Date of Award


Degree Type


Degree Name

Master of Science (MS)


Forestry and Natural Resources

Committee Chair

Douglass F. Jacobs

Committee Member 1

Guofan Shao

Committee Member 2

Kristen C. Nelson


Fire prediction systems rely on meteorological descriptors and fuel characteristics to determine fire risk at national scales. However, at a regional scale, anthropogenic dynamics play an important role in determining fire ignition, as well as spatial and temporal distributions. Under an increasing fire activity scenario projected for the next century, Mediterranean ecosystems are particularly fragile regions. Fire variability driven by human stressors is the main threat to the native vegetation and human populations in these regions. The inclusion of anthropogenic indicators on fire prediction systems, especially within Mediterranean ecosystems, is key to developing accurate predictions and effective fire management efforts. As the relationship between human dynamics and fire is complex, it is important to first understand the landscape and socioeconomic perspectives of the human component in these regions and then to identify which specific anthropogenic indicators have the most significant effects on fire in order to include them in the fire predictions systems.

The first case study (CHAPTER 2) focuses on understanding and selecting the landscape transitions, intensity rates, and patch characteristics that have a significant effect on fire variability in Chile. Landsat eight scenes were classified based on spectral signatures to derive four land use categories between two-time intervals. The classification outputs were used to perform a change detection and intensity analysis. The second case study (CHAPTER 3) focuses on selecting the most significant socioeconomic variables that affect fire in Chile and integrates all the significant anthropogenic descriptors into a fire prediction model. To do so, spatial analysis tools were used to understand spatial distribution patterns of fire frequencies. Furthermore, regression models were used to select the most relevant human variables affecting fire frequency change. Finally, based on the data over dispersion and zero frequency characteristics, a zero-inflated model was used to simulate fire frequency predictions. The output predictions were then compared against a climate-based prediction model to evaluate fire prediction accuracy at a regional scale.

In the first case study (CHAPTER 2), regional differences were found in land use transition and characteristics. Twenty-seven percent of the area experienced a change in land use mainly associated with decreases in agriculture and increases in forest/plantation areas. Both transitions significantly decreased the landscape homogeneity. Across space, both landscape transitions and characteristics significantly affected fire frequency changes. The highest increases in fire frequency were related to increases in landscape heterogeneity, increases in forest/plantations (patch mean area) fragmented into multiple (patch number) distant patches (patch density), and decreases in urban and bareland areas.

In the second case study (CHAPTER 3), the spatial distribution of the fire activity was clustered towards the southern regions in years with extreme fire events, categorizing the area as an oscillating hotspot. The socioeconomic variables had a significant effect on fire frequency. Increases in fire frequency were related to increases in poverty percentage and road access. Opposite socioeconomic characteristics were related to decreases in fire frequency. Furthermore, 50% of the fire frequency was explained by the integration of the socioeconomic and landscape descriptors. Furthermore, all the socioeconomic characteristics affecting the fire frequency also had a significant effect on reducing the landscape homogeneity. All the significant descriptors were incorporated into a fire prediction model (LE Social model) and the output was compared to current climate model outputs and observed fire frequency. The LE Social model had a better goodness of fit (1.52) than the climate model (1.73). The LE Social model had a higher accuracy in the predictions in regions located towards the southern areas of the country. On the other hand, the climate models had higher accuracy in regions located towards the north. Finally, the accuracy of both models was reduced when predicting extreme fire frequencies due to the reduce seasonality and spatial distribution of those events that might be explained by a different driver not included in this study.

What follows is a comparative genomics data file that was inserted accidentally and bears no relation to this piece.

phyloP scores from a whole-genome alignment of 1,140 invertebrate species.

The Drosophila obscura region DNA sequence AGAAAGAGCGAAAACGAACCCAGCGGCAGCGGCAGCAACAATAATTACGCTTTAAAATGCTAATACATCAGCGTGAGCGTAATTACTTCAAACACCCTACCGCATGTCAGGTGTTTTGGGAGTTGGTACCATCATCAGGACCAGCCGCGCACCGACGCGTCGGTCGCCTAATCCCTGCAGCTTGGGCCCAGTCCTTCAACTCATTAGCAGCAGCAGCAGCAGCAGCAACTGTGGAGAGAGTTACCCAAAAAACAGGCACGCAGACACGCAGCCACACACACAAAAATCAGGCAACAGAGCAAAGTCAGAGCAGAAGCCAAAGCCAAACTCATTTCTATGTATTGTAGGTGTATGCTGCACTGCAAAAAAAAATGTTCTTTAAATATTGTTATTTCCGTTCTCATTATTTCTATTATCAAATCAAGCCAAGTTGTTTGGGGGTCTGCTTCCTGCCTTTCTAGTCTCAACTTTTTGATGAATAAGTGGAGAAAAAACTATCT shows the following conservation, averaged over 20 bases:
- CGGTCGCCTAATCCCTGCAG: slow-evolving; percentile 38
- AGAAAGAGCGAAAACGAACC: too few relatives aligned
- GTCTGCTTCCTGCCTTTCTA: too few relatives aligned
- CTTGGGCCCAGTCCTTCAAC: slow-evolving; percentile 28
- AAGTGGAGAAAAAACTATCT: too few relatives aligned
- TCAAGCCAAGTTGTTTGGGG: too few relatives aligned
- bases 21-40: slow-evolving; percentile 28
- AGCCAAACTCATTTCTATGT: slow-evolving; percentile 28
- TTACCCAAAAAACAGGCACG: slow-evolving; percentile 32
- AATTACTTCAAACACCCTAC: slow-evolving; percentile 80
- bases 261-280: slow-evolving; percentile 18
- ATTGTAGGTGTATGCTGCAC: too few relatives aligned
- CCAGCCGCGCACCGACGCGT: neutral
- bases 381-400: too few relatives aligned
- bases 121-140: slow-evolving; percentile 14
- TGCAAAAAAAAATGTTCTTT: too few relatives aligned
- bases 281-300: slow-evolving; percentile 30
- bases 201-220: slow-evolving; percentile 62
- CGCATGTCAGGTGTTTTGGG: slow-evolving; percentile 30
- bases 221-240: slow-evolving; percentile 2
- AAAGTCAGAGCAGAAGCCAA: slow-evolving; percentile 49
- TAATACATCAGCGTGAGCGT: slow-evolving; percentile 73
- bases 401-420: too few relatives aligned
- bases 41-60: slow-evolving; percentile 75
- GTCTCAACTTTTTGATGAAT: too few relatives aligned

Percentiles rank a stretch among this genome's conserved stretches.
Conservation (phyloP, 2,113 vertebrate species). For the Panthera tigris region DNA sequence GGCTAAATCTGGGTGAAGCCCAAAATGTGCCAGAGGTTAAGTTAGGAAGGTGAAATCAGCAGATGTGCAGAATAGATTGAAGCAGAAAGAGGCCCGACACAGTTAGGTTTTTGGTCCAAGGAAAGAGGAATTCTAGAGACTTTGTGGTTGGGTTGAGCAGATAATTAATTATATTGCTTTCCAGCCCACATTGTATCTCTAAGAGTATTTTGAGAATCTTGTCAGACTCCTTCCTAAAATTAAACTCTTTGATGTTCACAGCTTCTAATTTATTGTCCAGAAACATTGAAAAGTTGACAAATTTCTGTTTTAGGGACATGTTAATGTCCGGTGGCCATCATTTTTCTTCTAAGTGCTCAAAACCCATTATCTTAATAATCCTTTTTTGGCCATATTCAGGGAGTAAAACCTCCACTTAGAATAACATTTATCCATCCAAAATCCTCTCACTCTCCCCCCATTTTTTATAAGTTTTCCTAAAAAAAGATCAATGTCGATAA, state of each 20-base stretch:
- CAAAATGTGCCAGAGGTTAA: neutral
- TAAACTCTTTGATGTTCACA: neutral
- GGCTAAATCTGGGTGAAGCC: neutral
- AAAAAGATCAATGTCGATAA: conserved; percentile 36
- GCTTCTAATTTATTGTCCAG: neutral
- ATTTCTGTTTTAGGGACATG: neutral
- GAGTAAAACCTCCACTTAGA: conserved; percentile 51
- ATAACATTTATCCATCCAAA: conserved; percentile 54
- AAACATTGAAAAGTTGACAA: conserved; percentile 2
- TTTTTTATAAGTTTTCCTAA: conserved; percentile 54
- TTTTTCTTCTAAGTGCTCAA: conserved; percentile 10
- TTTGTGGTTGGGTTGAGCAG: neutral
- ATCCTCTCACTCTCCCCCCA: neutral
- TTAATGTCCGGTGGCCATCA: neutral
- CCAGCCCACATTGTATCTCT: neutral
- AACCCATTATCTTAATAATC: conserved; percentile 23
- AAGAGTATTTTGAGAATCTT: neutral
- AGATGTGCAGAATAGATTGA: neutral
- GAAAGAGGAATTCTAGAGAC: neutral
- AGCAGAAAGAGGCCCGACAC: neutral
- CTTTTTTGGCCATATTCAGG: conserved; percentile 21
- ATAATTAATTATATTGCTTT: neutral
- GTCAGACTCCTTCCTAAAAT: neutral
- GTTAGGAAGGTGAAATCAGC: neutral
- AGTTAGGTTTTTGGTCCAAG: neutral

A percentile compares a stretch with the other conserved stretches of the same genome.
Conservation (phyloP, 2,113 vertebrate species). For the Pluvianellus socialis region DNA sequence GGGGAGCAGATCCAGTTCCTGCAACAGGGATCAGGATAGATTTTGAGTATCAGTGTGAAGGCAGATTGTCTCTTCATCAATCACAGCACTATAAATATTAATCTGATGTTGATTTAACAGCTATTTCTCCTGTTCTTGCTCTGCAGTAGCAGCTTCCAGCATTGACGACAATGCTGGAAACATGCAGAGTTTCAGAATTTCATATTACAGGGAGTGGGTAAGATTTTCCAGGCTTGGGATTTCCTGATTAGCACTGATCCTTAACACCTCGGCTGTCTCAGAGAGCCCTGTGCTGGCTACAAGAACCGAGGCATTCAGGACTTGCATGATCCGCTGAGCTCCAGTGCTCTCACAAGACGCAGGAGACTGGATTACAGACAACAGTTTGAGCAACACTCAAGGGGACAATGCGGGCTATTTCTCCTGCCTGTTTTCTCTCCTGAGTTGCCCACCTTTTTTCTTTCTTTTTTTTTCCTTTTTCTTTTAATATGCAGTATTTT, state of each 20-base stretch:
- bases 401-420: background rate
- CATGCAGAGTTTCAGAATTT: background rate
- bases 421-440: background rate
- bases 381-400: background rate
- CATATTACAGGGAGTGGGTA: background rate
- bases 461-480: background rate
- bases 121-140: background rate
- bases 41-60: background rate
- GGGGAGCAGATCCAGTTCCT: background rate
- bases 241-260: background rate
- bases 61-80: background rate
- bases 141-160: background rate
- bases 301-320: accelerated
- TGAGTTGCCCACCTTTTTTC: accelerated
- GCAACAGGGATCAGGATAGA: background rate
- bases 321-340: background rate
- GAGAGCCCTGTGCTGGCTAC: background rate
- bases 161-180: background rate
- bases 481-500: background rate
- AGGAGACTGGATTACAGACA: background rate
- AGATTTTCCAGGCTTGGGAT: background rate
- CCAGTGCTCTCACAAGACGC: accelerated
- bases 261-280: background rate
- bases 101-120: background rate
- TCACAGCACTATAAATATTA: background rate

Results from the study highlight the strong impact of landscape and socioeconomic variables on the fire frequency. At the landscape level, both intensity and transition played an important role in fire frequency change. Furthermore, sites that meet the landscape criteria described in the first case study (CHAPTER 2) have a higher susceptibility to increases in fire frequency. Therefore, those areas should be considered as priority areas for management. Furthermore, despite the previous conceptions about the relevance of climate variables on fire predictions, the second case study (CHAPTER 3) found that the accuracy of the fire predictions using climate descriptors is regional-dependent. The effectiveness of the fire prediction models was highly dependable to the socioeconomic, landscape, and climate differences but temporal dynamics (year differences) as well. Therefore, the incorporation of the internal anthropogenic characteristics on fire predictions accuracy does have an effect in areas with high landscape heterogeneity and poverty levels. These results may provide important insight to help improve current fire prediction systems.